The Giants concluded OTA practice No. 8 Tuesday, the last practice open to the media before training camp begins on July 24 (the rookies will report on July 22).
Here are a few leftover thoughts from the spring OTAs and minicamp practices.
Shurmur has said all along that he’s optimistic that his injured players who missed all or part of the OTAs and minicamp will be good to go for training camp.
What he hasn’t said, though, is who will receive a full green light to go versus who might be limited.
To recap the list of veterans who missed all or part of the spring practices include tackles Nate Solder (ankle) and Mike Remmers (back); tight end Evan Engram (hamstring); edge rusher Markus Golden (knee); defensive lineman Olsen Pierre (unknown); safety Sean Chandler (unknown); and cornerback Antonio Hamilton (unknown).
Solder and Remmers are of particular interest, given that both had off-season surgeries. While the Giants are no doubt anxious to see what their new offensive line will look like, don’t be surprised if Solder and Remmers are both limited in the early part of training camp, which opens July 24.
The reason why the Giants can afford to bring both of those veterans along primarily has to do with the players next to them on the line.
In Solder’s case, guard Will Hernandez is entering his second season and is at a point where he doesn’t need Solder to hold his hand as much as was believed to be the case last year.
And in Remmers’ case, he has Pro Football Focus’s top-graded guard in Kevin Zeitler playing next to him.
At some point, the projected starting offensive line is going to need to get together and take a few snaps to get ready for the season.
In this particular case, the veteran presence of the guards will not only benefit the line on the field, but it will also ensure that the two recovering tackles are fully ready to go once the season starts.
Speaking of injury concerns, it finally emerged that a strained hamstring is what’s kept tight end Evan Engram on the sideline since last week’s minicamp.
"I feel good," Engram said. "Definitely just out there running, definitely out there watching the guys compete. I feel good. Working with the trainers, just taking it easy."
Engram was asked if he could go if this were training camp, the preseason or even the season.
"I mean, that’s all on the trainers and coaches. I feel good. I feel good with where I am at. That’s a decision for the coaches and trainers."
Both Engram and Shurmur have tried to downplay the injury, saying they’re trying to be smart with the tight end’s reps, but it’s starting to become a bit of a concern that Engram can’t seem to avoid some sort of ailment that ends up costing him either practice time or games.
With receiver Odell Beckham Jr gone, Engram figures to be an even more significant part of the offense moving forward, especially given the success he’s had without Beckham in the lineup.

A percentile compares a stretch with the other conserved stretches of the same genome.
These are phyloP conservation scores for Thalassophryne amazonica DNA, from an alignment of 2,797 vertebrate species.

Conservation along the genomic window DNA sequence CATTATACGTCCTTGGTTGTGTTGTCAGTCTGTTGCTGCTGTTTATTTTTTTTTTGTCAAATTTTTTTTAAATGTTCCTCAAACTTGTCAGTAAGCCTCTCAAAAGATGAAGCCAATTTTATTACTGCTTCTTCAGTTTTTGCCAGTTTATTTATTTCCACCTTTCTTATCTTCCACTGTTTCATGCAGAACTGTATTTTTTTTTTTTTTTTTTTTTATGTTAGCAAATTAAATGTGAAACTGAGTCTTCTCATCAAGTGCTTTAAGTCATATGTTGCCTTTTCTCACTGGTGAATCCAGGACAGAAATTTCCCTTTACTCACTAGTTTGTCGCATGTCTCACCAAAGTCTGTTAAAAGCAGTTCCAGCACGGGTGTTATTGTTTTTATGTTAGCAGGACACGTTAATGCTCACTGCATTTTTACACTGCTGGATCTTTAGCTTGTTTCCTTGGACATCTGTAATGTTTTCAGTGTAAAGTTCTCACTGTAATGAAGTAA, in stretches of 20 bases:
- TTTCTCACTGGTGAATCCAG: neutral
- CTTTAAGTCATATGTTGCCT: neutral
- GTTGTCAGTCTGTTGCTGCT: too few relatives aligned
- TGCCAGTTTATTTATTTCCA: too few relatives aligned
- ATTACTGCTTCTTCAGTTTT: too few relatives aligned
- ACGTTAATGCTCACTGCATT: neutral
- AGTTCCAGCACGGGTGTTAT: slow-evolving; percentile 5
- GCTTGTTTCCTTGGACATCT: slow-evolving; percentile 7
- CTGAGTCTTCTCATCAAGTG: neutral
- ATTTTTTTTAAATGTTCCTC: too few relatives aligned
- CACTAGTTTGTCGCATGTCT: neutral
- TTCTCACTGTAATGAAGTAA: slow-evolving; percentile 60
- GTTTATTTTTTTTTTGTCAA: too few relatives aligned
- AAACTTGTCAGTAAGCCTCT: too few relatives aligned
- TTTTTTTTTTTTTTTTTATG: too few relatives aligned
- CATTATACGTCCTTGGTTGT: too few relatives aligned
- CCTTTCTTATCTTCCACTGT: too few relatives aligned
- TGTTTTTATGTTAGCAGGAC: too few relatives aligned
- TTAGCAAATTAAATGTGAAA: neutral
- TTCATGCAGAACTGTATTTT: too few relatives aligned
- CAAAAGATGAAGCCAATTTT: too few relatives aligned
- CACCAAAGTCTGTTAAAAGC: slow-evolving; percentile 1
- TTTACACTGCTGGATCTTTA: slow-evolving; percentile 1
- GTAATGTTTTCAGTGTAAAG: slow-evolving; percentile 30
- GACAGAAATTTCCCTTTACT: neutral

This is also a big year for Engram in that after this season, general manager Dave Gettleman will need to decide whether to pick up the option year in Engram’s rookie deal.
Engram certainly hopes to cash in, especially since his role in the offense looks like it will be expanding.
"I try to be as versatile as I can be. I like making plays when the ball is in my hands," he said. "The coaches did a really good job last year of working around not having ‘O’ (Odell Beckham Jr.) and trying to get guys in different positions.
"Definitely going to look forward to doing more of that this year, and like I always say, just doing whatever I am asked to do to the best of my ability."
Let's hope he starts by finding an answer to the nagging injuries that have crept up.
It’s not uncommon for rookies and veterans to stay behind to get some extra work in, but in the practices that have been open to the media, the amount of players who delayed hitting the showers in favor of getting in some extra drills has unofficially been at an all-time high.
That’s no doubt exactly what the coaches want to see. If, as former center Shaun O’Hara claims, everyone inside the Giants headquarters “feels the heat.” it’s good to see that the players have gotten that message early.
And speaking of extra credit, Shurmur sounded pleased that he had near perfect attendance at the voluntary OTAs.
"I do think it means something when the players get something out of being here," he said.
"I believe that when you train together, you learn something from the people that you are training with. I also know that if you are going to build chemistry--we have a lot of new and a lot of young--the more time they can spend together, the better."
Above all, the attendance, Shurmur said, shows that the players are in it for more than just a paycheck.
"It shows that they care and it shows that they think what we are doing is important," he said. "I think the time they spend together is going to help in the long run."